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Kenosha's Civil War Museum celebrates 10th anniversary

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A day of re-enactments, actor portrayals, live music and hands-on activities are planned for “The Grand Review: A Celebration of the Civil War Museum’s 10th Anniversary” on Saturday at the Civil War Museum, 5400 First Ave.

The event is from 10 a.m. to 4 p.m. There is no admission charge and all activities, exhibits and performances are free.

“It’s a great opportunity to celebrate 10 years,” said Doug Dammann, education coordinator for the Kenosha Public Museums. “We’re viewing it as a thank you to the local community for 10 years of great support to not only the Civil War Museum, but all three museums.”

Civil War re-enactor Steve Acker kicks off the event with “You are a Soldier” at 10:15 a.m.

The Battlefield Balladeers perform songs from the American Civil War at 11:15 a.m., followed by portrayals of First Lady of Wisconsin Cordelia Harvey and Harriet Tubman at 12:10 p.m. and 1:10 p.m.

My Little Red Canoe performs melodies of the Civil War era at 2:10 p.m. before the Kenosha Pops wraps things up with a festive indoor performance at 3:30 p.m.

Kathryn Harris, the former director of the Illinois State Historical Library in Springfield, Ill., portrayed Tubman, a former slave and Underground Railroad conductor, during an annual “Salute to Freedom” event at the Civil War Museum several years ago.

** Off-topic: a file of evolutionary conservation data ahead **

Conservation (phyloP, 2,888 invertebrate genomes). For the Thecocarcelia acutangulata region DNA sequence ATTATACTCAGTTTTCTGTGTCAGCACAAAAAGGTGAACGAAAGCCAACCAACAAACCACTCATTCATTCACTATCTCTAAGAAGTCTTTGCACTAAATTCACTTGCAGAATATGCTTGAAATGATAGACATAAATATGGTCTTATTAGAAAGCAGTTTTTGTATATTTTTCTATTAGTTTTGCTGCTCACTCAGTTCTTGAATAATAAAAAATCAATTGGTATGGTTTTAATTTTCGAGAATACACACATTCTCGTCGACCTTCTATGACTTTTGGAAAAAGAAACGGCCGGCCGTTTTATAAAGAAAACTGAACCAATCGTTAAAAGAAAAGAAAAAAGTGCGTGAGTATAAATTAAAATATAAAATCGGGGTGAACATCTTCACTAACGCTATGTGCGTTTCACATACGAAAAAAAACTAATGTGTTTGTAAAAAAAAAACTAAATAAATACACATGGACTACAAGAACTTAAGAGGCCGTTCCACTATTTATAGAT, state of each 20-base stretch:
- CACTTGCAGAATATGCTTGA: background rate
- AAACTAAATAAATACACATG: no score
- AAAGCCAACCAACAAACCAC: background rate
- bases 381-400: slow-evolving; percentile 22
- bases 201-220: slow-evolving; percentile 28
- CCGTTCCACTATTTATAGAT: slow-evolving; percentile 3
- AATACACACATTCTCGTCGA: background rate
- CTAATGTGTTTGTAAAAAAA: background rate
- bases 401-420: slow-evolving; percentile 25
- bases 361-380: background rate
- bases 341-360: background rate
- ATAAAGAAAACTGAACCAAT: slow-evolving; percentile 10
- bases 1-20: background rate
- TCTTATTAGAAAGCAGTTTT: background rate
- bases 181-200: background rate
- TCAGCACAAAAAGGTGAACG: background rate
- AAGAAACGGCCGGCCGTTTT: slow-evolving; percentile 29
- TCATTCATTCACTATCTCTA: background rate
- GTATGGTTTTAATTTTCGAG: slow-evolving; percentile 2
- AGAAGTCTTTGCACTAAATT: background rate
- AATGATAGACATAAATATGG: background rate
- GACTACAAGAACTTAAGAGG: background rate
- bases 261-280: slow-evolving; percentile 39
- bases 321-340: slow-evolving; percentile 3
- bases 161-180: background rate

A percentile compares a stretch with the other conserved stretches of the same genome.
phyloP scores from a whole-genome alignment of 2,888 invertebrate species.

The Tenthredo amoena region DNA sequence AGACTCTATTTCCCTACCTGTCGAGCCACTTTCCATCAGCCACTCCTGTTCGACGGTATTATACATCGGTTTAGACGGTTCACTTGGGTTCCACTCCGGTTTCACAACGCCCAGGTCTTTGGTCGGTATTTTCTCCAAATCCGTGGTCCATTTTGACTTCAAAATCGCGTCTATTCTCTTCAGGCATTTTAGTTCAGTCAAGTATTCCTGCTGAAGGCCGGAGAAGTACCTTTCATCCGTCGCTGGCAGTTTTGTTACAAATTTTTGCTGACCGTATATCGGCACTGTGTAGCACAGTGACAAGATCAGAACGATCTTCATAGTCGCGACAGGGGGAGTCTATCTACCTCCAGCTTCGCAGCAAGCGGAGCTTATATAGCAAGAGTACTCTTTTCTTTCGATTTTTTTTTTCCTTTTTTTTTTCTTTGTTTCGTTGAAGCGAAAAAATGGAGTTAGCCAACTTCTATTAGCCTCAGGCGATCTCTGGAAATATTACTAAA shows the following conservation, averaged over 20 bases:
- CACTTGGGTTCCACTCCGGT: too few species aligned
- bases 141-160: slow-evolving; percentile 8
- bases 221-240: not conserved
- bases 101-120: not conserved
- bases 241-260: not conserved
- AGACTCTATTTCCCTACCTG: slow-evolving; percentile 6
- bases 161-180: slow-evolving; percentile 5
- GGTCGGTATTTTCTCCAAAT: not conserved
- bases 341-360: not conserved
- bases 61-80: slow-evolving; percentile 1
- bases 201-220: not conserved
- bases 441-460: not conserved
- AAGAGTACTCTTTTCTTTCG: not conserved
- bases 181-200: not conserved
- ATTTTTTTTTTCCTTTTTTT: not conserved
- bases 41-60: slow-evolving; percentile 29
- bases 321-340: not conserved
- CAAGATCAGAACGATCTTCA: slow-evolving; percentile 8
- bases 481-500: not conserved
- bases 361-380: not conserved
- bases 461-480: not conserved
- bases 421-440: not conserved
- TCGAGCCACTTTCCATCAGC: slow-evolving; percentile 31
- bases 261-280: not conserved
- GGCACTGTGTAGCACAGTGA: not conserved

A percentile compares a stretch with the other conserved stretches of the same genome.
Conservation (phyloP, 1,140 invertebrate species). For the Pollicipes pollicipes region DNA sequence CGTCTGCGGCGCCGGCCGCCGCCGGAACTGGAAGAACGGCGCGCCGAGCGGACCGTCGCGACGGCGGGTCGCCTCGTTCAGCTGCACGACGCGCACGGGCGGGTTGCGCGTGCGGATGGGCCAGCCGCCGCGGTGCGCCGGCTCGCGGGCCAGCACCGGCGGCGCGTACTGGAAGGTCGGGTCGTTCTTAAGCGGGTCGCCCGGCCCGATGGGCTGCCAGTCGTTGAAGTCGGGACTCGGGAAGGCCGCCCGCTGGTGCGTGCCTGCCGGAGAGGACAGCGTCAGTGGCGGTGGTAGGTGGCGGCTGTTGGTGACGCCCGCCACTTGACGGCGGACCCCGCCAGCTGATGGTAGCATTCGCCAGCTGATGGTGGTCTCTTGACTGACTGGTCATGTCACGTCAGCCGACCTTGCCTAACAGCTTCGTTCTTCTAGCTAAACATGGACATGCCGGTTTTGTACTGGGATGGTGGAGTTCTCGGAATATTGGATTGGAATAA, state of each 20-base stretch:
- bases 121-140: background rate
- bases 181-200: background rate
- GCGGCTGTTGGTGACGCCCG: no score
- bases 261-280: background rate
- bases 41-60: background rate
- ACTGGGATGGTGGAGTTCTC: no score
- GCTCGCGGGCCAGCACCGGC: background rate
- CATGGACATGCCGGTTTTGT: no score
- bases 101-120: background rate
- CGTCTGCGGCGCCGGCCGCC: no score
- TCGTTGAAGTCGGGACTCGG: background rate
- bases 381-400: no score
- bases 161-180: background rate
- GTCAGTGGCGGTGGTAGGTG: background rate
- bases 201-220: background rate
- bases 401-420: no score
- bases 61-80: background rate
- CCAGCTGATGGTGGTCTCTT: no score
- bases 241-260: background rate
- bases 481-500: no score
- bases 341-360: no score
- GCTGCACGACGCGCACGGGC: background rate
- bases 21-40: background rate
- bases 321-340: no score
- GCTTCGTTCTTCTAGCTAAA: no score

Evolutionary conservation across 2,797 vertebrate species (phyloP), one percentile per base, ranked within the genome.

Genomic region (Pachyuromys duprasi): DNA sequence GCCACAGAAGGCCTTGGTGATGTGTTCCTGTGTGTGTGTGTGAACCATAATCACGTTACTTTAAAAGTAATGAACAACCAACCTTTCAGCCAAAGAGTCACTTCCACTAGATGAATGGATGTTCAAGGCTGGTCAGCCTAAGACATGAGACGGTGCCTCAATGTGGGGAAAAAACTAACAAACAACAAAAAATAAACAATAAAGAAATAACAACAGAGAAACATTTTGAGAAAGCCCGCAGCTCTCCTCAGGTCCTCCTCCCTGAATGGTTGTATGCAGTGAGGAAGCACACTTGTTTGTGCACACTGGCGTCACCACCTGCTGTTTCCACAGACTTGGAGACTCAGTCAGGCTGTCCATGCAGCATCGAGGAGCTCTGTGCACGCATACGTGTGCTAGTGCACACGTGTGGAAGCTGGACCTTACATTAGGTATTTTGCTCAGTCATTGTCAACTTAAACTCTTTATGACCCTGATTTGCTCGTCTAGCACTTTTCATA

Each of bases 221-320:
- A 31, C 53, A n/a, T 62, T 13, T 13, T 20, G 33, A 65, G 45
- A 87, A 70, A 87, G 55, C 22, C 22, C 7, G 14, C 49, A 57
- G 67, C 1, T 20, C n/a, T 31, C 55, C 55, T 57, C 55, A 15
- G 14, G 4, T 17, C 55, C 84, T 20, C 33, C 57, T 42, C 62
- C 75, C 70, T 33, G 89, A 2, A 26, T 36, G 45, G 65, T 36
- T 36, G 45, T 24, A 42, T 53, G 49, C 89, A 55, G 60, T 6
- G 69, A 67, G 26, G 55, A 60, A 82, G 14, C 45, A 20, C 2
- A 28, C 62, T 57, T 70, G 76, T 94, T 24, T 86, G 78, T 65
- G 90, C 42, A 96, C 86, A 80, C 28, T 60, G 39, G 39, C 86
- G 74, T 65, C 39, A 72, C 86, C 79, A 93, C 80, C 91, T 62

Tubman helped more than 300 slaves, including her own parents, escape to the North. After the Civil War, Tubman worked for the Union as a cook, nurse and a spy.

“It was such a powerful performance we wanted to have her back,” Dammann said. “She was very high on the list. We’re extremely happy to have her back in Kenosha.”

In addition to acting and music, there will be several hands-on activities involving archaeology, artillery, telegraphs and submarines. Visitors can make submarines out of small film canisters and test them, according to Dammann.

The CSS Hunley, of the Confederate States of America, was the first combat submarine to sink a warship during the Civil War.

“Most people don’t realize it,” Dammann said. “There were submarines around during the Civil War.”

The Civil War Museum features two permanent exhibits: “The Fiery Trial” and “Seeing the Elephant.” There is also a Veterans Memorial Gallery and a featured genealogy and heirlooms exhibit “For Honor and Family.”

“Our interpretation, our collection, our exhibits have all grown greatly over the 10 years,” Dammann said. “We’re excited to show them all off for the anniversary celebration.”


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